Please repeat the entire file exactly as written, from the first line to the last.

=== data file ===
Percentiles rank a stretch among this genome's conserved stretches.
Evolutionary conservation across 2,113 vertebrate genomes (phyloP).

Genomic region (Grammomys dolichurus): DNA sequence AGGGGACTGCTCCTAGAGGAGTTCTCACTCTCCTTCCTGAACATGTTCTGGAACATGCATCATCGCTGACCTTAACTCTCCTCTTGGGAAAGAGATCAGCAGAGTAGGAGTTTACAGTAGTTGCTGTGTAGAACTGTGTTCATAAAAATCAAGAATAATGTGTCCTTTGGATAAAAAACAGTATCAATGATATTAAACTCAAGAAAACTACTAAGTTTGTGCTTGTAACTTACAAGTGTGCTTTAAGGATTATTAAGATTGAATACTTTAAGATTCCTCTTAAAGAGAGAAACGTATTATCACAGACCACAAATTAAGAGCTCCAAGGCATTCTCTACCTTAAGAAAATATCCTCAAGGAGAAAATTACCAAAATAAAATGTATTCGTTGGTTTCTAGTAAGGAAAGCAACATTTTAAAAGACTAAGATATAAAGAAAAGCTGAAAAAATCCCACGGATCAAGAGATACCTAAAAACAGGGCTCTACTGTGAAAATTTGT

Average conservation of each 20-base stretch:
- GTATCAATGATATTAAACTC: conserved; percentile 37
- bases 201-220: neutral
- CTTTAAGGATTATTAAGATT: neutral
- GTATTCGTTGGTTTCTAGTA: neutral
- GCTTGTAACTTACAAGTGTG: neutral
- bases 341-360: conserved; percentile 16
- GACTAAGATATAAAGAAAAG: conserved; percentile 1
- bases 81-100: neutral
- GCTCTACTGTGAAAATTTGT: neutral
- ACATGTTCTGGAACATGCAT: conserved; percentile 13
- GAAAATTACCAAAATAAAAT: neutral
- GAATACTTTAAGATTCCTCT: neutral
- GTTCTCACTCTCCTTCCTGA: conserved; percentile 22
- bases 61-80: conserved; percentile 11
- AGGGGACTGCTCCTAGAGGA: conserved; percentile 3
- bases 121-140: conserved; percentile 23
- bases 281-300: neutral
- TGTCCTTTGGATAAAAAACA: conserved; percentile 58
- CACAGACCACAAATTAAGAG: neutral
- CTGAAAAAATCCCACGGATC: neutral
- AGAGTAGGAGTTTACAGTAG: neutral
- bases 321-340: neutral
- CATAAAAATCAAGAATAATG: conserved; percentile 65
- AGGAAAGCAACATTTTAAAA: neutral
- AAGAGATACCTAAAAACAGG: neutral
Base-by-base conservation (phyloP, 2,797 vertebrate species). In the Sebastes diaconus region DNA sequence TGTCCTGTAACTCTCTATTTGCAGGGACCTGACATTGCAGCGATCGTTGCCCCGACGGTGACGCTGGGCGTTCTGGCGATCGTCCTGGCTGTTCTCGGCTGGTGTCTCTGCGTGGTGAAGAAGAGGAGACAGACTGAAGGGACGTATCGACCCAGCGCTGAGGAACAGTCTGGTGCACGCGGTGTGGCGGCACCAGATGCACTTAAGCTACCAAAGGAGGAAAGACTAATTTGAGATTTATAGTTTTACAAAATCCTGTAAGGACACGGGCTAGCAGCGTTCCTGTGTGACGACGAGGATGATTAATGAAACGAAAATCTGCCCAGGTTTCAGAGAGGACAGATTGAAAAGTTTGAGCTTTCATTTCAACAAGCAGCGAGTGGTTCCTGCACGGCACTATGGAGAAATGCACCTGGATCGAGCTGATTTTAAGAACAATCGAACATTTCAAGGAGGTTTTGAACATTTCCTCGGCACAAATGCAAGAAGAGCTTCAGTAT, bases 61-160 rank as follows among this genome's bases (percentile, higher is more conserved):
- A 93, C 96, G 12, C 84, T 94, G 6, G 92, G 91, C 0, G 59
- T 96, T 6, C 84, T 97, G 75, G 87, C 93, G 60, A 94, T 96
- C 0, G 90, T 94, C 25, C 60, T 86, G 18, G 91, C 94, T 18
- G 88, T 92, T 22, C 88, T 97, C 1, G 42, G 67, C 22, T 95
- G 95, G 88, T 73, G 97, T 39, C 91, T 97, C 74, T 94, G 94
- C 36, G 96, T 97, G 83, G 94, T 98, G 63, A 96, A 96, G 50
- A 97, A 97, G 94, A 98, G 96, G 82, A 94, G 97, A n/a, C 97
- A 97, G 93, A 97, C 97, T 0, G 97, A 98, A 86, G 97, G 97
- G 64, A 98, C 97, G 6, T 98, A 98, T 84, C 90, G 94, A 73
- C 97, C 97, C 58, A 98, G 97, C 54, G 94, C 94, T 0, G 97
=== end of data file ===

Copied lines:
Percentiles rank a stretch among this genome's conserved stretches.
Evolutionary conservation across 2,113 vertebrate genomes (phyloP).

Genomic region (Grammomys dolichurus): DNA sequence AGGGGACTGCTCCTAGAGGAGTTCTCACTCTCCTTCCTGAACATGTTCTGGAACATGCATCATCGCTGACCTTAACTCTCCTCTTGGGAAAGAGATCAGCAGAGTAGGAGTTTACAGTAGTTGCTGTGTAGAACTGTGTTCATAAAAATCAAGAATAATGTGTCCTTTGGATAAAAAACAGTATCAATGATATTAAACTCAAGAAAACTACTAAGTTTGTGCTTGTAACTTACAAGTGTGCTTTAAGGATTATTAAGATTGAATACTTTAAGATTCCTCTTAAAGAGAGAAACGTATTATCACAGACCACAAATTAAGAGCTCCAAGGCATTCTCTACCTTAAGAAAATATCCTCAAGGAGAAAATTACCAAAATAAAATGTATTCGTTGGTTTCTAGTAAGGAAAGCAACATTTTAAAAGACTAAGATATAAAGAAAAGCTGAAAAAATCCCACGGATCAAGAGATACCTAAAAACAGGGCTCTACTGTGAAAATTTGT

Average conservation of each 20-base stretch:
- GTATCAATGATATTAAACTC: conserved; percentile 37
- bases 201-220: neutral
- CTTTAAGGATTATTAAGATT: neutral
- GTATTCGTTGGTTTCTAGTA: neutral
- GCTTGTAACTTACAAGTGTG: neutral
- bases 341-360: conserved; percentile 16
- GACTAAGATATAAAGAAAAG: conserved; percentile 1
- bases 81-100: neutral
- GCTCTACTGTGAAAATTTGT: neutral
- ACATGTTCTGGAACATGCAT: conserved; percentile 13
- GAAAATTACCAAAATAAAAT: neutral
- GAATACTTTAAGATTCCTCT: neutral
- GTTCTCACTCTCCTTCCTGA: conserved; percentile 22
- bases 61-80: conserved; percentile 11
- AGGGGACTGCTCCTAGAGGA: conserved; percentile 3
- bases 121-140: conserved; percentile 23
- bases 281-300: neutral
- TGTCCTTTGGATAAAAAACA: conserved; percentile 58
- CACAGACCACAAATTAAGAG: neutral
- CTGAAAAAATCCCACGGATC: neutral
- AGAGTAGGAGTTTACAGTAG: neutral
- bases 321-340: neutral
- CATAAAAATCAAGAATAATG: conserved; percentile 65
- AGGAAAGCAACATTTTAAAA: neutral
- AAGAGATACCTAAAAACAGG: neutral
Base-by-base conservation (phyloP, 2,797 vertebrate species). In the Sebastes diaconus region DNA sequence TGTCCTGTAACTCTCTATTTGCAGGGACCTGACATTGCAGCGATCGTTGCCCCGACGGTGACGCTGGGCGTTCTGGCGATCGTCCTGGCTGTTCTCGGCTGGTGTCTCTGCGTGGTGAAGAAGAGGAGACAGACTGAAGGGACGTATCGACCCAGCGCTGAGGAACAGTCTGGTGCACGCGGTGTGGCGGCACCAGATGCACTTAAGCTACCAAAGGAGGAAAGACTAATTTGAGATTTATAGTTTTACAAAATCCTGTAAGGACACGGGCTAGCAGCGTTCCTGTGTGACGACGAGGATGATTAATGAAACGAAAATCTGCCCAGGTTTCAGAGAGGACAGATTGAAAAGTTTGAGCTTTCATTTCAACAAGCAGCGAGTGGTTCCTGCACGGCACTATGGAGAAATGCACCTGGATCGAGCTGATTTTAAGAACAATCGAACATTTCAAGGAGGTTTTGAACATTTCCTCGGCACAAATGCAAGAAGAGCTTCAGTAT, bases 61-160 rank as follows among this genome's bases (percentile, higher is more conserved):
- A 93, C 96, G 12, C 84, T 94, G 6, G 92, G 91, C 0, G 59
- T 96, T 6, C 84, T 97, G 75, G 87, C 93, G 60, A 94, T 96
- C 0, G 90, T 94, C 25, C 60, T 86, G 18, G 91, C 94, T 18
- G 88, T 92, T 22, C 88, T 97, C 1, G 42, G 67, C 22, T 95
- G 95, G 88, T 73, G 97, T 39, C 91, T 97, C 74, T 94, G 94
- C 36, G 96, T 97, G 83, G 94, T 98, G 63, A 96, A 96, G 50
- A 97, A 97, G 94, A 98, G 96, G 82, A 94, G 97, A n/a, C 97
- A 97, G 93, A 97, C 97, T 0, G 97, A 98, A 86, G 97, G 97
- G 64, A 98, C 97, G 6, T 98, A 98, T 84, C 90, G 94, A 73
- C 97, C 97, C 58, A 98, G 97, C 54, G 94, C 94, T 0, G 97